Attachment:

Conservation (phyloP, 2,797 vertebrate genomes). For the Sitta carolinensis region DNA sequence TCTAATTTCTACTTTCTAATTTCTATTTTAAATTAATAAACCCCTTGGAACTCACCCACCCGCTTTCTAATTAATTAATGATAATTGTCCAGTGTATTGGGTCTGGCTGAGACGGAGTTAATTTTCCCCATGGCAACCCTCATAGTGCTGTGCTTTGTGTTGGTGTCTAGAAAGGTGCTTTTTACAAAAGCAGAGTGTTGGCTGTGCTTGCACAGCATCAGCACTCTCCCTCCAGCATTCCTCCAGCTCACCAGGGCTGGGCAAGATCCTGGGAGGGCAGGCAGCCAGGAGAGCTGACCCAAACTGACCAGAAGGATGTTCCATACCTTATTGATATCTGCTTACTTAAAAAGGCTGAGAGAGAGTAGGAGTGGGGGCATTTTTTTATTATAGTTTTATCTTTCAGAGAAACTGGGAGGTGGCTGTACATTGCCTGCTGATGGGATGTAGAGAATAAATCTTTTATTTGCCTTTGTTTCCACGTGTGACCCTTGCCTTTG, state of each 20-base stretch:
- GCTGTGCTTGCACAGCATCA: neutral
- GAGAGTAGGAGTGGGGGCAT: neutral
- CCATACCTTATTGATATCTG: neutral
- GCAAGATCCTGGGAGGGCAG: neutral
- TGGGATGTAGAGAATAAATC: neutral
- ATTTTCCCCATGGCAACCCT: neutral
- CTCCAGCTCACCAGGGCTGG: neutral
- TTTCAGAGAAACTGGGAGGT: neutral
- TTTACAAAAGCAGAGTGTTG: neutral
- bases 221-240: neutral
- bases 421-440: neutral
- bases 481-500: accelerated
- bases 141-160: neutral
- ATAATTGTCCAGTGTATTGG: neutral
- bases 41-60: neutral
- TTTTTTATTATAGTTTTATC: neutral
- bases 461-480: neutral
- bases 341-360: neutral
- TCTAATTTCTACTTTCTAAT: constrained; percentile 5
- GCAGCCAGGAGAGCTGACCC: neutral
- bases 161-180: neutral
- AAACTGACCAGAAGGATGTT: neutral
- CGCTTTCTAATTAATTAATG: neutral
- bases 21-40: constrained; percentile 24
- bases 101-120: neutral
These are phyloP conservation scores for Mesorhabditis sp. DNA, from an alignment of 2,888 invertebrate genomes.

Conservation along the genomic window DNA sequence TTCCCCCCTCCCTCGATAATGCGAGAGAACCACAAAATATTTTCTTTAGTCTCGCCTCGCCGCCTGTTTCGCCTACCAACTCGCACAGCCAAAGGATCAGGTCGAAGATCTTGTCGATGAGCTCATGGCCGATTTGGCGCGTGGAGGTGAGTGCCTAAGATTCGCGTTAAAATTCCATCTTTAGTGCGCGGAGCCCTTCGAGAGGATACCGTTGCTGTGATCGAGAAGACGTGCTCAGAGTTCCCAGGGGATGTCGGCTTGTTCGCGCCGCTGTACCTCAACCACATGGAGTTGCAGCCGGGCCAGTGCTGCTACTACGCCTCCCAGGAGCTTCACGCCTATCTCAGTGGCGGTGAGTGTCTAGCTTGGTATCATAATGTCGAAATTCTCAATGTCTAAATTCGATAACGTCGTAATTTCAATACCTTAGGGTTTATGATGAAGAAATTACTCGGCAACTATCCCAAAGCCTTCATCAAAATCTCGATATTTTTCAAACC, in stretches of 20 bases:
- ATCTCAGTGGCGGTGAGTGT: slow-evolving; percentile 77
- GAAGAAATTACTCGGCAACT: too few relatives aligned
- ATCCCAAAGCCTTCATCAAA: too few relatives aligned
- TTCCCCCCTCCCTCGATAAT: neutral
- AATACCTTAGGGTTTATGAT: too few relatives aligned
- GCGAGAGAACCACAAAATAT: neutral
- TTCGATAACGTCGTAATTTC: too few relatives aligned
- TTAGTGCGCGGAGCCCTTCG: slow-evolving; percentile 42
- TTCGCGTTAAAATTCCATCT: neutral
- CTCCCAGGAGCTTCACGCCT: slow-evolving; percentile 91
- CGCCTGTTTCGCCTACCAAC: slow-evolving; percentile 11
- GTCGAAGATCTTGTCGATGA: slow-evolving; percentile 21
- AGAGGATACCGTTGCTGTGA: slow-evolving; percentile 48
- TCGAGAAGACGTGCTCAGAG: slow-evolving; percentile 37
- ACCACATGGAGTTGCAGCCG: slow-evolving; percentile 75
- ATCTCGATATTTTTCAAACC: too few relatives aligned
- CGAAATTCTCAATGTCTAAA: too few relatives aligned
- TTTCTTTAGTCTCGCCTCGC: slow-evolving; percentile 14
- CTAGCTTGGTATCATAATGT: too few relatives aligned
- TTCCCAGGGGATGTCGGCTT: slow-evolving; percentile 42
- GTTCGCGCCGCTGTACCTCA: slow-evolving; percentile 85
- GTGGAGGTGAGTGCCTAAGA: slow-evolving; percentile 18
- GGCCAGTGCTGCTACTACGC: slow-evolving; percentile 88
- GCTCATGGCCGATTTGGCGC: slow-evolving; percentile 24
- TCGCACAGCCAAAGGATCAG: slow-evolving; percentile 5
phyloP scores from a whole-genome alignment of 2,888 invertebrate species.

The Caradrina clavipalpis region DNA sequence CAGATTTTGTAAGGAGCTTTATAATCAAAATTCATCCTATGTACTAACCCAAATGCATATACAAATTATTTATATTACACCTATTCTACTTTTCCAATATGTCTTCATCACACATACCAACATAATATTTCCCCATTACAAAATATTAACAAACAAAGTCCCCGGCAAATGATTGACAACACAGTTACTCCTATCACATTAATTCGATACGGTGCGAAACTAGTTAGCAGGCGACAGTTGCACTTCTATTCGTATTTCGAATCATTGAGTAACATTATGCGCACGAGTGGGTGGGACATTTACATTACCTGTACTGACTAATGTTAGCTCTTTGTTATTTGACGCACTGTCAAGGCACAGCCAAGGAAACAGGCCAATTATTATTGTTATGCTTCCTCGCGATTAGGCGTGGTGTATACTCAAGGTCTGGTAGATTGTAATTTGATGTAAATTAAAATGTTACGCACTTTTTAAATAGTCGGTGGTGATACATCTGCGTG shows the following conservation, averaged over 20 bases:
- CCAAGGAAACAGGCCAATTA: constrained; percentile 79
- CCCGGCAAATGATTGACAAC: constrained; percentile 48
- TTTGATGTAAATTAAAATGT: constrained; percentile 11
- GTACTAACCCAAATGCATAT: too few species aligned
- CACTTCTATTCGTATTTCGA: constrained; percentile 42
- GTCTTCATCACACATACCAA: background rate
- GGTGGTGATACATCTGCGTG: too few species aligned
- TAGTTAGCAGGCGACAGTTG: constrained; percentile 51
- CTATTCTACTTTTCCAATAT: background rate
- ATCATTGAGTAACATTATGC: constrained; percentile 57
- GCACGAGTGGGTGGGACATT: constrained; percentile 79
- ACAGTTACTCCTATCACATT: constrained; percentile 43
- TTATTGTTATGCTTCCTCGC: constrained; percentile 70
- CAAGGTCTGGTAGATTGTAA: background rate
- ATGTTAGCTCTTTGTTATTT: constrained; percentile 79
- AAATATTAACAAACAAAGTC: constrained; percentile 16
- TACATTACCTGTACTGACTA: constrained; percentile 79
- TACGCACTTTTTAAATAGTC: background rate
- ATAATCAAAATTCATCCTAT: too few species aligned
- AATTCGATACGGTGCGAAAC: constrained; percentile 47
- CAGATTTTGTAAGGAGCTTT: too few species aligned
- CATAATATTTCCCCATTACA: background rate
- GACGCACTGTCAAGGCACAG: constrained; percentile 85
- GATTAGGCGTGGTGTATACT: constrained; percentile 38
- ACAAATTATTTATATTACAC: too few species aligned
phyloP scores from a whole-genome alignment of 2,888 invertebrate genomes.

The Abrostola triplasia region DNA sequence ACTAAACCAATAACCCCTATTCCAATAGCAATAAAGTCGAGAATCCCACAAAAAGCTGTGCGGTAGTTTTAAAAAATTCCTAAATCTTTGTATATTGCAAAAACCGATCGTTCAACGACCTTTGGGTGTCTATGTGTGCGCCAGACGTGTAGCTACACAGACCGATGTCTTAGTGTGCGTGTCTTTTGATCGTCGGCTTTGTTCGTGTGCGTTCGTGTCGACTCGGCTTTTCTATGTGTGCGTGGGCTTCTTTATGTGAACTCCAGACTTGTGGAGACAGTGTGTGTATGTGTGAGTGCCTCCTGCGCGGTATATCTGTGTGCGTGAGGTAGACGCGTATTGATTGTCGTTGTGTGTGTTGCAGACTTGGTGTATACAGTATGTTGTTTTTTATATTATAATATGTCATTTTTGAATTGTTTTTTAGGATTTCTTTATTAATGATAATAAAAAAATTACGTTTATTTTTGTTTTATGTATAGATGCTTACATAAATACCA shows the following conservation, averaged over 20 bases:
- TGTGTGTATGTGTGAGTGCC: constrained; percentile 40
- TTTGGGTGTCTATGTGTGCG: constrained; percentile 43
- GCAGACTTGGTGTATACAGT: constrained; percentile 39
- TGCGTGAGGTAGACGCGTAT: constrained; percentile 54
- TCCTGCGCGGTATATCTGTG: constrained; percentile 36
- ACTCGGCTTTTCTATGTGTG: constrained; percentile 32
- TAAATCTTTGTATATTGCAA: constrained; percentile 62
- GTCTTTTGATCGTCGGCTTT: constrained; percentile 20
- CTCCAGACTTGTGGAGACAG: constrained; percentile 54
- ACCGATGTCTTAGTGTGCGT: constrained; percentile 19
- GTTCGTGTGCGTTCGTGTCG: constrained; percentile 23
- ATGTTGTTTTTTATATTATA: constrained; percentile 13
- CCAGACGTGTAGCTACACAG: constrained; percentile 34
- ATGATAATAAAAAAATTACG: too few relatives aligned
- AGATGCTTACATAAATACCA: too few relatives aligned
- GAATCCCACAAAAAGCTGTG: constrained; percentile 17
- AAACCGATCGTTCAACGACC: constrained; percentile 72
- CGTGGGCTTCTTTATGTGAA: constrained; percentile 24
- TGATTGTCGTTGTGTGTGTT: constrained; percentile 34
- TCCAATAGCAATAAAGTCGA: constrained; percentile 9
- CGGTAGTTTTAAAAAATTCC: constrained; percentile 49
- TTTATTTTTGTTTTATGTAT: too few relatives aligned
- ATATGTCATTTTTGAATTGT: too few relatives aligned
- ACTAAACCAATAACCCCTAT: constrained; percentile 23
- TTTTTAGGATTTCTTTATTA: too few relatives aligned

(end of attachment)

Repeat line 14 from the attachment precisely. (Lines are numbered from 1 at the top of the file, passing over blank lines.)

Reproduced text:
- bases 141-160: neutral